• The Khoo Scholars Programme matches Dr Kalimuddin with a scientific mentor that helps her research in dengue, a poorly understood disease that affects up to 100 million people a year
  • They are looking into establishing a non-invasive way to track the progress of dengue

Dr Shirin Kalimuddin, Associate Consultant at Singapore General Hospital (SGH)’s Department of Infectious Diseases, joined the Khoo Scholars Programme in June 2015.

The structured mentoring Programme linked Dr Kalimuddin with a senior scientific mentor: Professor Subhash Vasudevan of the Emerging Infectious Disease Programme, at Duke-NUS Medical School.

The combination brings two individuals from the two sides of clinical research: the basic sciences in the labs of Duke-NUS and clinical application at the bedside in SGH.

“We started talking to clinicians in SGH as we had a specific application in dengue. We were trying to establish a clinically-approved imaging technique, FDG-PET (F-Fludeoxyglucose Position Emission Tomography), as an imaging biomarker of inflammation in acute dengue infection. We saw the strong possibility of the research translating rapidly to the clinic, and somehow all the pieces fell in place,” said Prof Vasudevan.

“What drives us is the potential to move closer to drug development for dengue and have a clinical impact,” said Dr Kalimuddin.

She explained that dengue has an immense public health impact, affecting up to 100 million people a year. However, there is no approved treatment or vaccine for the disease. Its pathogenesis is poorly understood, and early disease can be difficult to accurately diagnose.

Their hypothesis is that FDG-PET imaging can non-invasively monitor disease progression in dengue. This will potentially have an integral role to play in therapeutic drug development for dengue and they hope to translate this research into human trials next year.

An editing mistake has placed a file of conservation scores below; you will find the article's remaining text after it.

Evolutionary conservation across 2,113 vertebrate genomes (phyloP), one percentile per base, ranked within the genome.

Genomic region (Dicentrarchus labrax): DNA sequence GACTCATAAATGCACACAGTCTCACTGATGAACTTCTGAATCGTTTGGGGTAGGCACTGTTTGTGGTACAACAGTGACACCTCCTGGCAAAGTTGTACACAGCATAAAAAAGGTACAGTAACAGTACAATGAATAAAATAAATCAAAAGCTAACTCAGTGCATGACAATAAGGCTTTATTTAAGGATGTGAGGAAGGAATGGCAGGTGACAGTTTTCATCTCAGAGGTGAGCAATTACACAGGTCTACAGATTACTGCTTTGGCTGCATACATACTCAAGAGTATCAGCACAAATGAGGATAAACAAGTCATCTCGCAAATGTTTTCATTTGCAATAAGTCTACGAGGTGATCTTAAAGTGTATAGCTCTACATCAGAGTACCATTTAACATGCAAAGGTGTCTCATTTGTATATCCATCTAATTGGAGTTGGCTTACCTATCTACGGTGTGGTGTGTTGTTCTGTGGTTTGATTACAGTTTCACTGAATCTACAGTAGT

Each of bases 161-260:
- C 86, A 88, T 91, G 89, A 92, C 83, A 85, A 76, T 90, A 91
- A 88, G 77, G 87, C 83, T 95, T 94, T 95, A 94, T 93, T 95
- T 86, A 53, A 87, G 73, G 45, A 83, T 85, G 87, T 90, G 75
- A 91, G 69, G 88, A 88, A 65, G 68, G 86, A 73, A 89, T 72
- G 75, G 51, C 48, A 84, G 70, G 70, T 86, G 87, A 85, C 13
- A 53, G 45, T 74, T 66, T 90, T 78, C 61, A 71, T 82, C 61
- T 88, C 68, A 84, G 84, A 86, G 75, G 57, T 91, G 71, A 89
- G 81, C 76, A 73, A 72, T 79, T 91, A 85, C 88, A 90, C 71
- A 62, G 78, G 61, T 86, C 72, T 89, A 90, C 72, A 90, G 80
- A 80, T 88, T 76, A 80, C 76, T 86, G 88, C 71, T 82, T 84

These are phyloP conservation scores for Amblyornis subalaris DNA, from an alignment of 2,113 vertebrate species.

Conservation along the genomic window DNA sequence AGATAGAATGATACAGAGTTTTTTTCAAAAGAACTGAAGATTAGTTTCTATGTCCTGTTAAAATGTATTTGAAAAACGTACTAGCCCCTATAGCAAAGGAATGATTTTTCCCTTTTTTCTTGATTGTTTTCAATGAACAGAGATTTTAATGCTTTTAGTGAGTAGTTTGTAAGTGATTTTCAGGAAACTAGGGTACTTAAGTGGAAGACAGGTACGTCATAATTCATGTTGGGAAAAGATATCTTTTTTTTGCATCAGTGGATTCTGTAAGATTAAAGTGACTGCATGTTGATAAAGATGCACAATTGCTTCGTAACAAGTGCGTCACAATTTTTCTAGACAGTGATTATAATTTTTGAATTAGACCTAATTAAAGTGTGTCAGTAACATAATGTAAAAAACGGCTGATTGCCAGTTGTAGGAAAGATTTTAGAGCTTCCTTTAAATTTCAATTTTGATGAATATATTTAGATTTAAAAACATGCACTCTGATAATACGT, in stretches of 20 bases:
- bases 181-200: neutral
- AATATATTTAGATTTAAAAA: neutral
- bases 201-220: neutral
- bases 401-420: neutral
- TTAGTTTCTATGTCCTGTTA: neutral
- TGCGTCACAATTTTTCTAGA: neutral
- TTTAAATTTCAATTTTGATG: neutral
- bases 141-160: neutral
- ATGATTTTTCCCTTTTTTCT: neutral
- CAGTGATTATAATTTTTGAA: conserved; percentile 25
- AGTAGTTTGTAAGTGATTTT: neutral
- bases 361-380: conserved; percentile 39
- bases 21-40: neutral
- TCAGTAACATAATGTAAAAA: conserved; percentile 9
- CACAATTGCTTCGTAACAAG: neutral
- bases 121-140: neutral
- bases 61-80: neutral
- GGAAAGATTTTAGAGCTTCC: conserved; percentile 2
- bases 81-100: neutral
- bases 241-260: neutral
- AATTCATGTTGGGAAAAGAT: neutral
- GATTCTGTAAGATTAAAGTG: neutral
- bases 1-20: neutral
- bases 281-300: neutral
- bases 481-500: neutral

This mentorship has allowed Dr Kalimuddin to be closely involved with the study, giving her firsthand insights into its science, and even handling trials in animal models for the first time.

“A clinician’s role in a trial is usually in providing new therapies to our patient. Being in the Khoo Scholars Programme has been a good opportunity for me to go back upstream and start with a hypothesis before taking it forward together with a research team,” said Dr Kalimuddin.

“Shirin doesn’t just observe from a distance but participates, which is quite unique,” affirms Prof Vasudevan.

Prof Vasudevan summed up mentorship with this analogy: “Mentorship is like cricket. The mentee is the batsperson, and the mentor teaches how to do single runs. When the mentee swings the big hit at a match, the mentor’s job is to clap for her.”

Every single success helps the mentee learn and build experience. Prof Vasudevan added: “When Shirin gets her own research grants, publishes her own papers, brings this research to the clinic and makes it successful, I will be the one clapping. I’m teaching her to do single runs, but the big hits are what she will end up with.”


Khoo Scholars Programme, funded by the Khoo Foundation’s “Khoo Infrastructure Award” and organised by AMRI, is designed to help budding clinician-researchers in developing competitive grant proposals over a period of 18 months. In this programme, budding clinician-researchers are provided with mentors to guide them in developing their research ideas into competitive grants. Grants for pilot studies are available for those who need pilot data. The preparation of the grants is further enhanced through opportunities provided for the clinician-researchers to regularly present their ideas and work to expert panels at scientific seminars for feedback and advice.

For more information about the Khoo Scholars Program and other resources and support from Talent Development @ AMRI, visit https://www.academic-medicine.edu.sg/amri/content/talent-development-td